By Linda K. Monroe
Chicago-based Republic Windows & Doors stands out as a company whose innovations reach beyond its product development and into the company’s philosophy and day-to-day operations.
For example, the front entry of Republic’s award-winning manufacturing facility (pictured) is constructed using 10,000 square feet of Heat Mirror™ glass. Heat Mirror is a clear, silver-coated polyester film suspended between panes of glass for dramatically improved insulation performance. Had the company not used Heat Mirror, a larger HVAC system would have been required to keep the building comfortable in the summer heat or winter cold. In fact, all windows in Republic’s 375,000-square-foot facility were installed with either Heat Mirror or LoE2 glass.
What’s unique about Republic is that it offers three different levels of Heat Mirror glass, including its trademarked SmaRt-10®. Says Jon Neely, director of Technical Services at Republic, “SmaRt-10 has one of the highest R-values in the industry and performs up to 250-percent better than standard Low-E. We’ve taken the position that if we’re going to offer Heat Mirror, let’s do so at the highest quality and with a competitive price attached.” In addition to the energy savings, SmaRt-10 reduces condensation 20-percent better and reduces noise transmission 25-percent better than standard Low-E.
Beyond refining the manufacturing processes and re-engineering designs to continually improve its energy-efficient products, Republic is also setting its sights on technology for the future. Neely and his Republic colleagues just returned from Fensterbau, the annual European window show, and he gives Buildings’ readers a peek at what’s coming online in the near term.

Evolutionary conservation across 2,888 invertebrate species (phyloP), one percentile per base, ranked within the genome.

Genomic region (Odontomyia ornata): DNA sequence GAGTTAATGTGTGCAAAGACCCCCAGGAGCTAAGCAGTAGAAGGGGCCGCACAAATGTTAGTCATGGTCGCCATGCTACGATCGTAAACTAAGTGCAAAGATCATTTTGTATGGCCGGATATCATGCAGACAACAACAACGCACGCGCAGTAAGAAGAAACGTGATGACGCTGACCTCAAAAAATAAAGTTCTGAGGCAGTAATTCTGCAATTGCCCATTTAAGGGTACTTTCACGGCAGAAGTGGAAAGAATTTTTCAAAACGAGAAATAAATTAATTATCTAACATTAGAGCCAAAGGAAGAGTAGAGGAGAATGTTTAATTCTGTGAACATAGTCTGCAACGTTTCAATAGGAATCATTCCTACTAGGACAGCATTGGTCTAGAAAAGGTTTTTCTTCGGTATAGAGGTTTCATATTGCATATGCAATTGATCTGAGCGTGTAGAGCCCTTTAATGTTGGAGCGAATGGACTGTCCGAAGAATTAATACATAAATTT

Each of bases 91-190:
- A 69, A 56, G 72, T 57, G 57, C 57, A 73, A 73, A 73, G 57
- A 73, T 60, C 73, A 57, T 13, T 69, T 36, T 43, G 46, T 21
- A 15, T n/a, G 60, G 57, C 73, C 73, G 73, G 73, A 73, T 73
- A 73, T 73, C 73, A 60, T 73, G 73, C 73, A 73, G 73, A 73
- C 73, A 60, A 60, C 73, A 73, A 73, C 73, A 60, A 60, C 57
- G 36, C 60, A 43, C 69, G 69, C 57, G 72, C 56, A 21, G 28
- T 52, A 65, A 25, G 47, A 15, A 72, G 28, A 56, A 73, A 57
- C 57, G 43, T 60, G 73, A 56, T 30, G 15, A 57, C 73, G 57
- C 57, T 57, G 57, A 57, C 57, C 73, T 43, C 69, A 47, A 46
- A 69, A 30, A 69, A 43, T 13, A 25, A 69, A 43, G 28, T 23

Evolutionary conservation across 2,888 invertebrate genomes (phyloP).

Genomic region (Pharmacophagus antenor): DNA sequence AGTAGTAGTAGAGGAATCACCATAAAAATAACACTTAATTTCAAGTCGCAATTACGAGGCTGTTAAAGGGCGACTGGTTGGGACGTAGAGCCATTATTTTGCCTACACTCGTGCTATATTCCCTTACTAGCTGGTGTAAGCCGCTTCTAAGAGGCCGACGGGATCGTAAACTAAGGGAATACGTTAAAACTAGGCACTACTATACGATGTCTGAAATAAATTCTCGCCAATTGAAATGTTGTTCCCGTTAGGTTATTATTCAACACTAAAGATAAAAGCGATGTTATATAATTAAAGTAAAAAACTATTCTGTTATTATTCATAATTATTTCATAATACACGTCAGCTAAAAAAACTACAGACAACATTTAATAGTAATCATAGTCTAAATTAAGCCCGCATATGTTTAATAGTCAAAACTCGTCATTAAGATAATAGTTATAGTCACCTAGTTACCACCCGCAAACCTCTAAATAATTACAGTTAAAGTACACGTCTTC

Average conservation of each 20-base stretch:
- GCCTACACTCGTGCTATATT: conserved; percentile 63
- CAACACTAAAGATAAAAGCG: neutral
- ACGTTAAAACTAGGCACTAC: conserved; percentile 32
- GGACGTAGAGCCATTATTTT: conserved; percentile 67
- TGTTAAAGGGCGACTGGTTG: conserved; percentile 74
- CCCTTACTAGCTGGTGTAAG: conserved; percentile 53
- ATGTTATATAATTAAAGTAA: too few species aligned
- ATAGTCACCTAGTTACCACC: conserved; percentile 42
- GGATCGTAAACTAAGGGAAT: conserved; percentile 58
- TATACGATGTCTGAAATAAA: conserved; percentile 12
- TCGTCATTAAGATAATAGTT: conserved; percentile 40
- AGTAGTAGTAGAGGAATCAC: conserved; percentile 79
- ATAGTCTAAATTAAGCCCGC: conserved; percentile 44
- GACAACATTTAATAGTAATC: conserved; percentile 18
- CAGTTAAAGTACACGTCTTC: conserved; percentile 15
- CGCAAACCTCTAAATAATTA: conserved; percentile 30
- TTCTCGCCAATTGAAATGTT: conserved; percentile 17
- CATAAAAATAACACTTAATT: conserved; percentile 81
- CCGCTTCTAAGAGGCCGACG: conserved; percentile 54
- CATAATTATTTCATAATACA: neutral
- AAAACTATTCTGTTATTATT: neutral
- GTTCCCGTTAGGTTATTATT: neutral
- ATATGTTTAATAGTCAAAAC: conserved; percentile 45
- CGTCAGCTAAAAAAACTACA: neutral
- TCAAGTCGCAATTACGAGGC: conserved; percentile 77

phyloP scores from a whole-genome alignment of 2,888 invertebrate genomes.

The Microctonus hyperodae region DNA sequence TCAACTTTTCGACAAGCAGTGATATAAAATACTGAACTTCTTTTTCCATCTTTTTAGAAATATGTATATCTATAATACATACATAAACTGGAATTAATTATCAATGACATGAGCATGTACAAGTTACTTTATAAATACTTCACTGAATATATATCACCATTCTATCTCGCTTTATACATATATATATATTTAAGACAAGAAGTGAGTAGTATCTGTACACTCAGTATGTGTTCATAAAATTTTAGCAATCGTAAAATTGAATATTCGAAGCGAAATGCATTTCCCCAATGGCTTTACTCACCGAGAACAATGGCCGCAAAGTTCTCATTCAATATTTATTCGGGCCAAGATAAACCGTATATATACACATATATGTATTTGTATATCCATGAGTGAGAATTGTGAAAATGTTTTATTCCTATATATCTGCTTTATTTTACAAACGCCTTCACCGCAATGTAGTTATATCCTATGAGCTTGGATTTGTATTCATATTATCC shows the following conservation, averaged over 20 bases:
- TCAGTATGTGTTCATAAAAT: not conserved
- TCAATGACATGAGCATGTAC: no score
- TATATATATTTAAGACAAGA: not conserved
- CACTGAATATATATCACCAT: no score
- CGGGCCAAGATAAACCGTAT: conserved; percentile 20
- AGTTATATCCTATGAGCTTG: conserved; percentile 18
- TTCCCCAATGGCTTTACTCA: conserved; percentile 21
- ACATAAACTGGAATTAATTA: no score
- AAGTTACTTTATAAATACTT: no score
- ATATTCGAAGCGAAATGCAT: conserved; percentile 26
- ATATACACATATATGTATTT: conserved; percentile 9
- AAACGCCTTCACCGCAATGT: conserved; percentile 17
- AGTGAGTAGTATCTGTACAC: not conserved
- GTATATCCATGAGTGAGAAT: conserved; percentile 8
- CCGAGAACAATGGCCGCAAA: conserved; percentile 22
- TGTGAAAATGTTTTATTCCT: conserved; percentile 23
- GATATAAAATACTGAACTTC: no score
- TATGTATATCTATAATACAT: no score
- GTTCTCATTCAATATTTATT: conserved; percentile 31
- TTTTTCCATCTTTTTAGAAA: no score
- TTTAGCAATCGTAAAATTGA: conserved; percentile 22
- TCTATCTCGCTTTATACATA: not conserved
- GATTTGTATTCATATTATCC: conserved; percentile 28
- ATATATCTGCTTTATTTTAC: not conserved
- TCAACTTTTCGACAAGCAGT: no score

“The biggest thing out there, from a commercial buildings perspective, is ‘smart glass,’” he says. “Although the technology has been around a while, it’s never been perfected.” Neely notes that smart glass incorporates a coating impregnated into the glass surface, which, when an electrical charge is added, will change its molecular structure from clear to opaque or to a tint in between – and back. “Smart glass has a tremendous opportunity in all-glass buildings, retail storefronts, etc.,” notes Neely, adding that the earlier technology didn’t return the glass to its normal state easily or effectively. He anticipates it will be another year before smart glass becomes readily available, due, in part, to the customization necessary for each unique installation and the proper electrical charge and associated sensors.
Neely adds that the exhibition continued to showcase the broad array of colored glass (especially enticing to the design community), as well as a wide variety of broadly defined self-cleaning glass – running the gamut from a coating that bonds to the surface of an after-insulated product to make the glass easier to clean, to an impregnated glass whose photocatalytic reaction when hit by light actually loosens the bond between dirt and a glass surface.
Security laminates and films were also high on attendees’ need-to-see lists, but Neely adds a caveat of caution. “In standard American window designs, the glass far exceeds the performance values of the window design itself,” he explains. “For a real evolution to occur, customers will need to demand a higher security product – one that will include bigger profiles, heavier extrusions, different composite materials, and more substantial and robust hardware systems. Frankly, we hope it goes that way.”
Linda K. Monroe (firstname.lastname@example.org) is editorial director at Buildings magazine.